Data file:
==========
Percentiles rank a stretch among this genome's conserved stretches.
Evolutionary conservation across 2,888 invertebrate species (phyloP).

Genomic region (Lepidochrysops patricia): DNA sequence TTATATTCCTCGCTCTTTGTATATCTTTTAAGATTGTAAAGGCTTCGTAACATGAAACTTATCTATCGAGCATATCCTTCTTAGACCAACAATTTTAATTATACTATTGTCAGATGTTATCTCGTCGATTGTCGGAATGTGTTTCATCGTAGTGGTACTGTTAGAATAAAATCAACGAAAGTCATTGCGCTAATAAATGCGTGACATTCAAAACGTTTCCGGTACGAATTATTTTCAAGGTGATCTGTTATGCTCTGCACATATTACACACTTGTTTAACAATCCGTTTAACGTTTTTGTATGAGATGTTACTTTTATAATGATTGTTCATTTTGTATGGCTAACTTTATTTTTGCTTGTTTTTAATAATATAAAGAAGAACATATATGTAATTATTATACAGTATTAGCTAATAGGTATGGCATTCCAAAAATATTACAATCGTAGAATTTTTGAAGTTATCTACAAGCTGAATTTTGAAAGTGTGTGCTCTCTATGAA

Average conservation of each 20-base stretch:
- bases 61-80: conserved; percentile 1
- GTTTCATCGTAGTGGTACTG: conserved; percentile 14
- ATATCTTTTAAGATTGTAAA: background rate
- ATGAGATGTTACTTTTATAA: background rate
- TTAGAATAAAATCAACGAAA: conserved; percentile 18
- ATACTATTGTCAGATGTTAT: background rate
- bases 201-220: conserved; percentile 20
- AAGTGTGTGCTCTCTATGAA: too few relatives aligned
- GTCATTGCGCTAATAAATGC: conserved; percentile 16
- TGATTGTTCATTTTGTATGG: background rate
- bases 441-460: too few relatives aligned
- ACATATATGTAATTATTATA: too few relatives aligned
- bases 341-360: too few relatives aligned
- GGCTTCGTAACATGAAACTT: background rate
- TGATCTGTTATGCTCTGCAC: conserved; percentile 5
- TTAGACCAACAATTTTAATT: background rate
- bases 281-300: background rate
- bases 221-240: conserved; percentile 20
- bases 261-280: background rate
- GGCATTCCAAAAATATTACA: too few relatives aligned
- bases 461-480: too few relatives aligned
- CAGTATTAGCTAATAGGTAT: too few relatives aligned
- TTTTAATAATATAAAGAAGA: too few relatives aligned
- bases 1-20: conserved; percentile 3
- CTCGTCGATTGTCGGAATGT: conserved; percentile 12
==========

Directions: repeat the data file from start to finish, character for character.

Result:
Percentiles rank a stretch among this genome's conserved stretches.
Evolutionary conservation across 2,888 invertebrate species (phyloP).

Genomic region (Lepidochrysops patricia): DNA sequence TTATATTCCTCGCTCTTTGTATATCTTTTAAGATTGTAAAGGCTTCGTAACATGAAACTTATCTATCGAGCATATCCTTCTTAGACCAACAATTTTAATTATACTATTGTCAGATGTTATCTCGTCGATTGTCGGAATGTGTTTCATCGTAGTGGTACTGTTAGAATAAAATCAACGAAAGTCATTGCGCTAATAAATGCGTGACATTCAAAACGTTTCCGGTACGAATTATTTTCAAGGTGATCTGTTATGCTCTGCACATATTACACACTTGTTTAACAATCCGTTTAACGTTTTTGTATGAGATGTTACTTTTATAATGATTGTTCATTTTGTATGGCTAACTTTATTTTTGCTTGTTTTTAATAATATAAAGAAGAACATATATGTAATTATTATACAGTATTAGCTAATAGGTATGGCATTCCAAAAATATTACAATCGTAGAATTTTTGAAGTTATCTACAAGCTGAATTTTGAAAGTGTGTGCTCTCTATGAA

Average conservation of each 20-base stretch:
- bases 61-80: conserved; percentile 1
- GTTTCATCGTAGTGGTACTG: conserved; percentile 14
- ATATCTTTTAAGATTGTAAA: background rate
- ATGAGATGTTACTTTTATAA: background rate
- TTAGAATAAAATCAACGAAA: conserved; percentile 18
- ATACTATTGTCAGATGTTAT: background rate
- bases 201-220: conserved; percentile 20
- AAGTGTGTGCTCTCTATGAA: too few relatives aligned
- GTCATTGCGCTAATAAATGC: conserved; percentile 16
- TGATTGTTCATTTTGTATGG: background rate
- bases 441-460: too few relatives aligned
- ACATATATGTAATTATTATA: too few relatives aligned
- bases 341-360: too few relatives aligned
- GGCTTCGTAACATGAAACTT: background rate
- TGATCTGTTATGCTCTGCAC: conserved; percentile 5
- TTAGACCAACAATTTTAATT: background rate
- bases 281-300: background rate
- bases 221-240: conserved; percentile 20
- bases 261-280: background rate
- GGCATTCCAAAAATATTACA: too few relatives aligned
- bases 461-480: too few relatives aligned
- CAGTATTAGCTAATAGGTAT: too few relatives aligned
- TTTTAATAATATAAAGAAGA: too few relatives aligned
- bases 1-20: conserved; percentile 3
- CTCGTCGATTGTCGGAATGT: conserved; percentile 12